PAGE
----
In their second-quarter earnings presentation last week, Energy Transfer said that they and their joint venture (JV) partners, Satellite Petrochemical, expect the first commissioning cargoes from their new 180-Mb/d ethane export facility in Nederland, TX — formally known as Orbit Gulf Coast NGL Exports LLC — to begin in November, only three months from now. This new outlet for U.S.-sourced ethane comes at a time when production of oil, gas, and NGLs faces near-term declines due to reduced drilling activity resulting from low crude prices. With those declines, will there be enough ethane supply to meet the capacity of the new Orbit export dock and other upcoming ethane-related projects? The short answer is, yes … for the right price. Today, we examine the latest supply and demand dynamics shaping the U.S. ethane market.
When oil and gas are produced, the natural gas can come along with natural gas liquids (NGLs; see Carbon Rich Value High). Ethane is one component of the y-grade, or mixed NGL stream that is separated out from the raw gas stream at the U.S.’s 1,000 or so gas processing plants. But, as we detailed in our blog, One Thing Leads to Another, how much ethane there is in that y-grade can vary a lot depending on how much ethane is recovered, and how much is “rejected” into natural gas.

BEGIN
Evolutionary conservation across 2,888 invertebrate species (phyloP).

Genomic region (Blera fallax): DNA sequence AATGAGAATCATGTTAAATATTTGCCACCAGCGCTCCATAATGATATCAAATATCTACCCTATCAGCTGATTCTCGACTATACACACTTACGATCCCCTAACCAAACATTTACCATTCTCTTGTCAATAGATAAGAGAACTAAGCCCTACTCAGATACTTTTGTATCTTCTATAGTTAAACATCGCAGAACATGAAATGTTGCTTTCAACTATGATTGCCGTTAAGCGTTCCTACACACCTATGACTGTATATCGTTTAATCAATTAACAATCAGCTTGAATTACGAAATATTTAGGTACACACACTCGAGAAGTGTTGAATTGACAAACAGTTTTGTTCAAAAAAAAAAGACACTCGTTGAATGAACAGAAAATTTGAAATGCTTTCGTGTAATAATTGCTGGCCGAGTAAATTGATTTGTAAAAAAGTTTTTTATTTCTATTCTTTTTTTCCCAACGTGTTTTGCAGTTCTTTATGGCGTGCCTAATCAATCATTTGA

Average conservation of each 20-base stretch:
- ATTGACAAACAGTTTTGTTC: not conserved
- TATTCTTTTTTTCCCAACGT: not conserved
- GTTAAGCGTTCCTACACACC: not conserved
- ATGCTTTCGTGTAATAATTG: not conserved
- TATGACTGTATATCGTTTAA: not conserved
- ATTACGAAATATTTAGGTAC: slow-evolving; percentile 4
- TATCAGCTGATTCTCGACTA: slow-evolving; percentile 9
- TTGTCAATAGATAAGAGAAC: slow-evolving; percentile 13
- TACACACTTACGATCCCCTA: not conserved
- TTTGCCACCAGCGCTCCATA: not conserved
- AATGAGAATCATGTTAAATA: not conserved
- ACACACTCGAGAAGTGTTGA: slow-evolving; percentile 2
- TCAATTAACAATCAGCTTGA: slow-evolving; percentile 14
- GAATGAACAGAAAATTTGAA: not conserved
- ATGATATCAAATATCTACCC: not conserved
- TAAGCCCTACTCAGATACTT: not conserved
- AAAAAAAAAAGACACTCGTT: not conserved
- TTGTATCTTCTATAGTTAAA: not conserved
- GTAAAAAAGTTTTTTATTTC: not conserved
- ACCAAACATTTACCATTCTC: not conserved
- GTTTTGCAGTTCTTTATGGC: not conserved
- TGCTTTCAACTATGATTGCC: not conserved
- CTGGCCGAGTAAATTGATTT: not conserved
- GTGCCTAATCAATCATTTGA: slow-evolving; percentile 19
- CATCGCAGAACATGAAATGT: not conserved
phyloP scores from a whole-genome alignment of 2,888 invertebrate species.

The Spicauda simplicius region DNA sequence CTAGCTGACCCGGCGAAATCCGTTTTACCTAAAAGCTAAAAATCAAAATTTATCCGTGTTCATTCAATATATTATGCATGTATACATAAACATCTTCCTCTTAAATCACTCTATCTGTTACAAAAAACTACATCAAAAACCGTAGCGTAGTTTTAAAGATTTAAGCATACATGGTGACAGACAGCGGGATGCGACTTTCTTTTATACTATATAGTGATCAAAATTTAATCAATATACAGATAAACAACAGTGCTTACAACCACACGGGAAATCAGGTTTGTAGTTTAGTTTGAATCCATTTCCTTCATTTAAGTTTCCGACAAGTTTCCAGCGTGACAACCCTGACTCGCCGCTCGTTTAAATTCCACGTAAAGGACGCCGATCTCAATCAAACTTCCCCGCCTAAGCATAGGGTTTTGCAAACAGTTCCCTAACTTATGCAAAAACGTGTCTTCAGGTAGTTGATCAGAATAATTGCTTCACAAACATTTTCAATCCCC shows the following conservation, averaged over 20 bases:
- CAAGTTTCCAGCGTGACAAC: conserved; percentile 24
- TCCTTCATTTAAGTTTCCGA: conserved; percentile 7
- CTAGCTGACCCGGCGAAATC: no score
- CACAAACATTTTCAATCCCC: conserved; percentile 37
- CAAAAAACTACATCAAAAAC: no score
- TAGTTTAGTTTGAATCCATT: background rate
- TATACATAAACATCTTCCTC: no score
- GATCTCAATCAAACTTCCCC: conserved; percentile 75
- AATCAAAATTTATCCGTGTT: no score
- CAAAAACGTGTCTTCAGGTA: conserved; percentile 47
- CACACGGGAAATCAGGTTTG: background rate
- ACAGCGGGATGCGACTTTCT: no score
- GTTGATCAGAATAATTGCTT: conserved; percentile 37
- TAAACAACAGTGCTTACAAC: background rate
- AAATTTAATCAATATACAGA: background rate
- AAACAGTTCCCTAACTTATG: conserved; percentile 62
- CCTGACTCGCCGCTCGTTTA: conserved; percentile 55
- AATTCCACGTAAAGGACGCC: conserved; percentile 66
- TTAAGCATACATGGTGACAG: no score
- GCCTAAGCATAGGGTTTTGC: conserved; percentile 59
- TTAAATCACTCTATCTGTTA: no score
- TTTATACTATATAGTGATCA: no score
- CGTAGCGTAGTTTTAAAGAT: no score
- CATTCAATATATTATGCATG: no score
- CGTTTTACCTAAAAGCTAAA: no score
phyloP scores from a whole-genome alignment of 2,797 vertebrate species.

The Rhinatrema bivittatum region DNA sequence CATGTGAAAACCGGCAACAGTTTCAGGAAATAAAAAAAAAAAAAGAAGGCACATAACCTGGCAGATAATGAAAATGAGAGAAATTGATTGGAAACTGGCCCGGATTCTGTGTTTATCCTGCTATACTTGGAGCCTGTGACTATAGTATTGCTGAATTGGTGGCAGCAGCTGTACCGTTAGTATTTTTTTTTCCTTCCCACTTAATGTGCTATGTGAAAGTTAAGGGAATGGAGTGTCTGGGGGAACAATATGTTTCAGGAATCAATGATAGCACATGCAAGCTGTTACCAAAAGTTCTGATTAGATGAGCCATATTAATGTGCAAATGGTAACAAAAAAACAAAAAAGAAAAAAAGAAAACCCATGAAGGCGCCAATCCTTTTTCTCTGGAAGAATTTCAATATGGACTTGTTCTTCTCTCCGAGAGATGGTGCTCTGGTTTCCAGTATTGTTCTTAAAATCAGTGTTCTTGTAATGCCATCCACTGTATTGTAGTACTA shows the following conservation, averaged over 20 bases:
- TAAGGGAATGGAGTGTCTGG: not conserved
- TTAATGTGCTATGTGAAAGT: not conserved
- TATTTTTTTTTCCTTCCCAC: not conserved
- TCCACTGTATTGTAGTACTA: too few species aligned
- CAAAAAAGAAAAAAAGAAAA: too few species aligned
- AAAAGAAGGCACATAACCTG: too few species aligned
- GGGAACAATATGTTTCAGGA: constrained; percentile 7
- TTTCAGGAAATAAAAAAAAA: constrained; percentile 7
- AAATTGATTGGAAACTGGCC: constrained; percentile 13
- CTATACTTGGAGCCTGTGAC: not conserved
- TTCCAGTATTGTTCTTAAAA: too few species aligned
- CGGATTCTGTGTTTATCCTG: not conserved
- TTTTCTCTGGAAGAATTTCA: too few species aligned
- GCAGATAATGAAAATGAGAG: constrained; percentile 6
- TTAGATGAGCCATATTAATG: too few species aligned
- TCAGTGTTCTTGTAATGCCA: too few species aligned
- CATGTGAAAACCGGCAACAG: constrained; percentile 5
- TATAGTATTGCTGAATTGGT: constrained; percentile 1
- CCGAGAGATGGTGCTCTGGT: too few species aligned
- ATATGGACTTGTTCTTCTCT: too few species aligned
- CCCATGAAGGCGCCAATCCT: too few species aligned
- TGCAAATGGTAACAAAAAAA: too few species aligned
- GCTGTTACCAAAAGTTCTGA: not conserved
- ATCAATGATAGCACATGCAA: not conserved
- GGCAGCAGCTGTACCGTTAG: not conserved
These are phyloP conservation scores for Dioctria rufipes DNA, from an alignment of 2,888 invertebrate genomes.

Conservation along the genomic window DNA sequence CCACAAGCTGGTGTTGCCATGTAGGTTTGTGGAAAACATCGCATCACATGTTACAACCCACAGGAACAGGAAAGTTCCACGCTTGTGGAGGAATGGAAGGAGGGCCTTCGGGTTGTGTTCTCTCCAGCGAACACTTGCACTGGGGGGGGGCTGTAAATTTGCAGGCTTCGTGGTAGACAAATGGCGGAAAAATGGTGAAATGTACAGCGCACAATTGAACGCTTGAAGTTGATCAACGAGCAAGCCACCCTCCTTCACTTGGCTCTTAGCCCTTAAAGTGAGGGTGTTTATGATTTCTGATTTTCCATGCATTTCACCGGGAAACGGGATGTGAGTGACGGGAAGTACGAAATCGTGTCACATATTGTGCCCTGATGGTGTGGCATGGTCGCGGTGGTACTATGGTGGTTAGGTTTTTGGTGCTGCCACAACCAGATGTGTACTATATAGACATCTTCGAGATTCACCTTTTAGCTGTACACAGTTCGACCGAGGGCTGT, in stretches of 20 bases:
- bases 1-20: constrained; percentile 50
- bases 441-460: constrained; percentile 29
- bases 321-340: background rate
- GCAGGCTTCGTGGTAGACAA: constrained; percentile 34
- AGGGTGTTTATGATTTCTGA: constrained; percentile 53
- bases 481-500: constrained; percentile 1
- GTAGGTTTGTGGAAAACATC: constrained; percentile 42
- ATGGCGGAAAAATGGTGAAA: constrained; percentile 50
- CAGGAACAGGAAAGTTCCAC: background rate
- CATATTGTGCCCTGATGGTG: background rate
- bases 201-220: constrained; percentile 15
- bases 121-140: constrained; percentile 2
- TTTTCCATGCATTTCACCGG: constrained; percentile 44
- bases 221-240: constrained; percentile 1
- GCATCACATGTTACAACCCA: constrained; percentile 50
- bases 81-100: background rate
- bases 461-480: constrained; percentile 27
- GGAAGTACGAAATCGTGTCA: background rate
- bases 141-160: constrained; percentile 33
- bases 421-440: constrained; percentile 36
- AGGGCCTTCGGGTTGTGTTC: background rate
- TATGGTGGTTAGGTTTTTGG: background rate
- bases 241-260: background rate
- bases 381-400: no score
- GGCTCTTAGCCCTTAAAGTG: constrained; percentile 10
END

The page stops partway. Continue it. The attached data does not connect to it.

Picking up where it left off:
Ethane rejection is one of the main market mechanisms that determines the supply/demand balance for ethane. If ethane is worth more as gas at the processing plant, it is rejected from the plant’s recovered stream and sold as natural gas. If it is recovered, it moves to a petrochemical plant (steam cracker) or export facility somewhere. Most crackers and the largest ethane export facilities are located along the Gulf Coast. As a general rule, the farther away ethane is from the Gulf Coast, the more it will cost to get it there, and the more expensive that ethane will be.
Figure 1, below, shows our estimates of where ethane is being produced and how much is rejected in each region for the calendar year 2020.
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